Sunday, October 01, 2006
The Blue Bistro by Elin Hilderbrand
First, my thanks to Erin for this recommendation. I now share your enthusiasm for the voice of Elin Hilderbrand.
Adrienne Dealey has spent the past six years working for hotels in exotic resort towns. This summer she has decided to make Nantucket home. Left flat broke by her ex-boyfriend, she is desperate to earn some fast money. When the desirable Thatcher Smith, owner of Nantucket's hottest restaurant, is the only one to offer her a job, she wonders if she can get by with no restaurant experience. Thatcher gives Adrienne a crash course in the business...and they share an instant attraction. But there is a mystery about their situation: what is it about Fiona, the Blue Bistro's chef, that captures Thatcher's attention again and again? And why does such a successful restaurant seem to be in its final season before closing its doors for good? Despite her uncertainty, Adrienne must decide whether to open her heart for the first time, or move on, as she always does.
Infused with intimate Nantucket detail and filled with the warmth of passion and the breeze of doubt, The Blue Bistro is perfect summer reading.
I loved everything about this book--setting, characters and conflict.
Hilderbrand’s voice, its cadence and punctuation, easily engages the read in Adrienne’s story. Her reliance on Adrienne’s POV for the entire telling keeps the reader poised for every experience, every sensation. I loved this girl. She was a very realistic study in all our own, ‘hard to explain’ contradictions—equal parts confidence and self-doubt, self-reliant in many ways, but dependent too, suffering both the emotional clarity and confusion that accompanies every journey. In Adrienne, Hilderbrand creates a woman we recognize—if not as a whole, then at least in little bits. The end result is testament to Hilderbrand’s understanding and identification with her character.
The Blue Bistro begins on a self-prescribed change for Adrienne. A new start, in a new place, with three simple rules: get solvent, be honest about the past and make better choices in men. I don’t know a single woman, myself included, who could argue these goals. As a result, I related to Adrienne fully by page three. And my attachment never wavered. Hilderbrand’s skillful introduction was followed by all the introspection, actions and reactions, and emotional responses expected from this woman. While she was complex and well, human…there were no jarring out of character moments. No special contrivances to accommodate plot. By virtue of that alone—letting the character remain true throughout—Hilderbrand became an auto-buy author for me.
Hilderbrand’s supporting characters were equally authentic. Although we are acquainted with each by way of Adrienne—The Blue Bistro is written entirely in her POV—it is not a limitation. Hilderbrand’s entire cast live as naturally for the reader as Adrienne does. Even Thatcher, the man Adrienne loses her heart to. He is a character whose motivation and intentions remain largely unknown throughout the book. For some, that omission may be enough to obliterate the romance. But if you allow yourself to fall into the story, you will find that Hilderbrand’s refusal to give readers Thatcher’s POV expertly heightens Adrienne’s experience—the delicious surprise that follows Thatcher’s unexpected and stolen kiss; the emotional fear that follows when she falls in love with him. None of us are sure that Thatcher will choose to return her love. It is an almost unbearable risk and readers feel the same vise grip about their hearts that Adrienne suffers. Ultimately, it makes for a far more poignant love story than those in which we are assured an HEA.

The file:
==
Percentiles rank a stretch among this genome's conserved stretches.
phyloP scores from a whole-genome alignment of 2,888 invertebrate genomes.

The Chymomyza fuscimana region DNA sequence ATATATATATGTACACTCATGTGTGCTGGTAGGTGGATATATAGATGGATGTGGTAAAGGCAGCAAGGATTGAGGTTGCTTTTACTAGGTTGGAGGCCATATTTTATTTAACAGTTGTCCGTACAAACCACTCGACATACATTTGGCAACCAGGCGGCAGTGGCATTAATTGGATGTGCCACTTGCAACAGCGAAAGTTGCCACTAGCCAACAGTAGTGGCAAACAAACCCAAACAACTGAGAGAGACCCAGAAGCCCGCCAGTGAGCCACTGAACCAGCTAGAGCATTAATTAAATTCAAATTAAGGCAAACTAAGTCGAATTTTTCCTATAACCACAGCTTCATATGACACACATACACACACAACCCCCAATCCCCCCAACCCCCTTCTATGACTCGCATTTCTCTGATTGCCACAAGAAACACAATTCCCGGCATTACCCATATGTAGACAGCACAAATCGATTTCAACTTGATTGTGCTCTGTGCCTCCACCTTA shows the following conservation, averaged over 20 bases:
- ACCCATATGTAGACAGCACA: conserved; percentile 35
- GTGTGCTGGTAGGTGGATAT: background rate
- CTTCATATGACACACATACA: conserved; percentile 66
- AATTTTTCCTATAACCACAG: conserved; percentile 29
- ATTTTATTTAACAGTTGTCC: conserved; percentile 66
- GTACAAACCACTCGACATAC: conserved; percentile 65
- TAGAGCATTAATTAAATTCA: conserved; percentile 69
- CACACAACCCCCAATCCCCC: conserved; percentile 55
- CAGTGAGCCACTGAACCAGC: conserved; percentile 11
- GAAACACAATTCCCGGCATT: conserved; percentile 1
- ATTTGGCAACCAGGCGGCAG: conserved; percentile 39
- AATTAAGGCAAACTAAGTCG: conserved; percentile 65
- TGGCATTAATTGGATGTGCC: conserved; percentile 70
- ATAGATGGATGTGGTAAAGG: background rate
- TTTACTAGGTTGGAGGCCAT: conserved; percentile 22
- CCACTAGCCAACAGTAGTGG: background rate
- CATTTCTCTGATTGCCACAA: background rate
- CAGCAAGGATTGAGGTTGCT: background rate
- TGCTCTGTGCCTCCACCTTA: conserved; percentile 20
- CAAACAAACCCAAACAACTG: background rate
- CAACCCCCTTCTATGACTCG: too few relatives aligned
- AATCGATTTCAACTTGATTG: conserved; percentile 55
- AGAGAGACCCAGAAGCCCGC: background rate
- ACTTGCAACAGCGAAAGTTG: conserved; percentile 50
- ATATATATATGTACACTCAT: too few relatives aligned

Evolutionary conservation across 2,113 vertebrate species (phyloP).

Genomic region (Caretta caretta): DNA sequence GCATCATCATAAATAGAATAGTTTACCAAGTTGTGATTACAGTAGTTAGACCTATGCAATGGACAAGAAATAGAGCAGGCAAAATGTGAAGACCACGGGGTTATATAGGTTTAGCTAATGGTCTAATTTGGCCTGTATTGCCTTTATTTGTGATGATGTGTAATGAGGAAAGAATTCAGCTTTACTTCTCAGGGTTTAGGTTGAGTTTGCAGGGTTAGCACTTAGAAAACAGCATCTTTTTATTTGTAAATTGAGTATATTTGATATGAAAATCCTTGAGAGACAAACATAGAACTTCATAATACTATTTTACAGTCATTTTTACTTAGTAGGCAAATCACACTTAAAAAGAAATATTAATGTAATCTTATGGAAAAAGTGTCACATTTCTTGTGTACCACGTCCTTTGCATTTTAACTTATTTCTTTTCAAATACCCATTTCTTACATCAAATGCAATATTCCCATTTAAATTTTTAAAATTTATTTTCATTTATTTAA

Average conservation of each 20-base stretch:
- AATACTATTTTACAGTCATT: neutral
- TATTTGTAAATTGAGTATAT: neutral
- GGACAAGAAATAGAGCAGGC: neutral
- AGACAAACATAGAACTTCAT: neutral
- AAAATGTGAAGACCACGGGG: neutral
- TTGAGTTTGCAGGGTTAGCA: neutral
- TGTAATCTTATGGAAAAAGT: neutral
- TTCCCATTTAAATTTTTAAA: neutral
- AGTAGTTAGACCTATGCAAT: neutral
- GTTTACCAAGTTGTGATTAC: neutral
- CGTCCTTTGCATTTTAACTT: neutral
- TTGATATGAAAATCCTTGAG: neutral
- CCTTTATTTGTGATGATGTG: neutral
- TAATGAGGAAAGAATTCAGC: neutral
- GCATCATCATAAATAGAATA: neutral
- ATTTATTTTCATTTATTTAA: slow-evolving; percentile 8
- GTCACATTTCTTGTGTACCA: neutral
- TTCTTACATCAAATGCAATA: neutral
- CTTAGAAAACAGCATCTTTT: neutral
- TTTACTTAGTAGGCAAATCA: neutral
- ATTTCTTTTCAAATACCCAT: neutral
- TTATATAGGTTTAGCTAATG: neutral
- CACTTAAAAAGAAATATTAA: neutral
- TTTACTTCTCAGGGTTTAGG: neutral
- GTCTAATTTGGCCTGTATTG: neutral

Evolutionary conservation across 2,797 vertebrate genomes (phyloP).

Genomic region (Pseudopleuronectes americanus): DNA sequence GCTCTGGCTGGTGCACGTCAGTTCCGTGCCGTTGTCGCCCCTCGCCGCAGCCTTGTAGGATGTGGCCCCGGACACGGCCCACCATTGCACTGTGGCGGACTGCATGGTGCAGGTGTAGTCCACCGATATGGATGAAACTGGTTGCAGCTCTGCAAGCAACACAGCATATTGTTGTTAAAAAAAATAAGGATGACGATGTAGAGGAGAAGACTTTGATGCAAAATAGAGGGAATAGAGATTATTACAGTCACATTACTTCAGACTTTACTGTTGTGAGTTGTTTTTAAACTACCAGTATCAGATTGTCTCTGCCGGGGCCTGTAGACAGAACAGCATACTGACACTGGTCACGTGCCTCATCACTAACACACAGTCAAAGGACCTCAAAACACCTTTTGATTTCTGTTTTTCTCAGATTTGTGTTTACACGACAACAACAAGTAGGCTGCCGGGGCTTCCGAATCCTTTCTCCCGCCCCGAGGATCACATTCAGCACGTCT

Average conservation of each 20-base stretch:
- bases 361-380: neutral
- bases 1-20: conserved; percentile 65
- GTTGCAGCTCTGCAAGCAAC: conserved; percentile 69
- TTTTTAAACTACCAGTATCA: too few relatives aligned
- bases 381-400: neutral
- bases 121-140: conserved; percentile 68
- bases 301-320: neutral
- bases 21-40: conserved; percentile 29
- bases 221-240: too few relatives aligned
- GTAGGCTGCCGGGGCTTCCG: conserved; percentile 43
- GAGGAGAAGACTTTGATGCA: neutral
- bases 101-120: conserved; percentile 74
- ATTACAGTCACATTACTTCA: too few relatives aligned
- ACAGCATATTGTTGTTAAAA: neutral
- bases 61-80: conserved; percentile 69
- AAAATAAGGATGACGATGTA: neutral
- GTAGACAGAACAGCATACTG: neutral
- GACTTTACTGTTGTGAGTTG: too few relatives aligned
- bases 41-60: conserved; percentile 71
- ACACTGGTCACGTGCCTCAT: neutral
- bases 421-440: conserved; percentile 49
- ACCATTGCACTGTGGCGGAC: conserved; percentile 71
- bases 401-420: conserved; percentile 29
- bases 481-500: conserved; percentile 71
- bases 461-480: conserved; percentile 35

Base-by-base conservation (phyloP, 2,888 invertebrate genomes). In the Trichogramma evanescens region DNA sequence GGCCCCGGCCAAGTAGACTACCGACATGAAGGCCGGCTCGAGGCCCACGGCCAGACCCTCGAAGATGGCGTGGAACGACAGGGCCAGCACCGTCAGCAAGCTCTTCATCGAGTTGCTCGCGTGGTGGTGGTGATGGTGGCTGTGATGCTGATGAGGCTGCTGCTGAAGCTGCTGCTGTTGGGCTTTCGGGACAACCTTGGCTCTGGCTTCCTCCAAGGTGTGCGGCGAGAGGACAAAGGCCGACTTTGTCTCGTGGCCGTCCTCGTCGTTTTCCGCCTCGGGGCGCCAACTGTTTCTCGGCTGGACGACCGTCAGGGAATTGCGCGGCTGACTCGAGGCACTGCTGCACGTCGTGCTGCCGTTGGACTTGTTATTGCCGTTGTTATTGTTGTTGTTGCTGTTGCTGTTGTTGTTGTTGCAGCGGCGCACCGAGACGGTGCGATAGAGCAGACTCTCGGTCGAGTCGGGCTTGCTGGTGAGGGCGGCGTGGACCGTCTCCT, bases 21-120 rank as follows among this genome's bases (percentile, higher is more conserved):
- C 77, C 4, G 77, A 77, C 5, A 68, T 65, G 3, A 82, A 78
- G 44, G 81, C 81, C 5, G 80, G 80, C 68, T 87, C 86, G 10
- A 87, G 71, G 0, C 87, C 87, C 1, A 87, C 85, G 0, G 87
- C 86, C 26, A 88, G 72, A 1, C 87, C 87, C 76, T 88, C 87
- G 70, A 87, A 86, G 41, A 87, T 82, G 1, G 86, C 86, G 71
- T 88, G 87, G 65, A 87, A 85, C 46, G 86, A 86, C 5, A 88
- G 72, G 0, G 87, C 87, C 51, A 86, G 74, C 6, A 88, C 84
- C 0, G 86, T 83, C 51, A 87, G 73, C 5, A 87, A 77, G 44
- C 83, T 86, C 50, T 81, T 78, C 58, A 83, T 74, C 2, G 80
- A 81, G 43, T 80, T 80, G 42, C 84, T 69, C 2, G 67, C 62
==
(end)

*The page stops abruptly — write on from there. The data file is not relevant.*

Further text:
The uncertainty about Thatcher’s feelings leads me to the conflict that churns throughout The Blue Bistro. Its source is the relationship between Thatcher, restaurant owner, and Fiona Kemp, partner and chef. The nature and history of their relationship is unveiled slowly. It is a truth that is difficult to accept or completely grasp. Adrienne knows, deep down, that theirs is a platonic friendship. Yet she also recognizes that it has depth and purpose she may never realize in her own relationship with Thatcher—should they be allowed one. Hilderbrand’s depiction of such a friendship is beautiful. Honest and unapologetic. The tragedy inherent—what Fiona needs from Thatcher just now, the ill-timed love Thatcher has found with Adrienne, Fiona’s own unrequited love with another—all of it builds to the same vise-like grip in emotion, reason and resignation. It’s a highly emotional story, masterfully told by Hilderbrand.
One additional comment on characterization. The Blue Bistro—an upscale restaurant on Nantucket—plays a role with a script of its own. Some readers may even consider it the leading character. It provides the beat, or pace, of the story. It seems to hold the answer to what lies between Thatcher and Fiona. And it provides the backdrop and pulse of many of the story’s dramas. Hilderbrand uses it for setting and characterization—putting readers there by sight, sound and taste. Her descriptions of its frame, inhabitants and guests are rich and textured. Provided again in a voice distinguished by its cadence and punctuation. Erin is right. This is an author from which you only want more.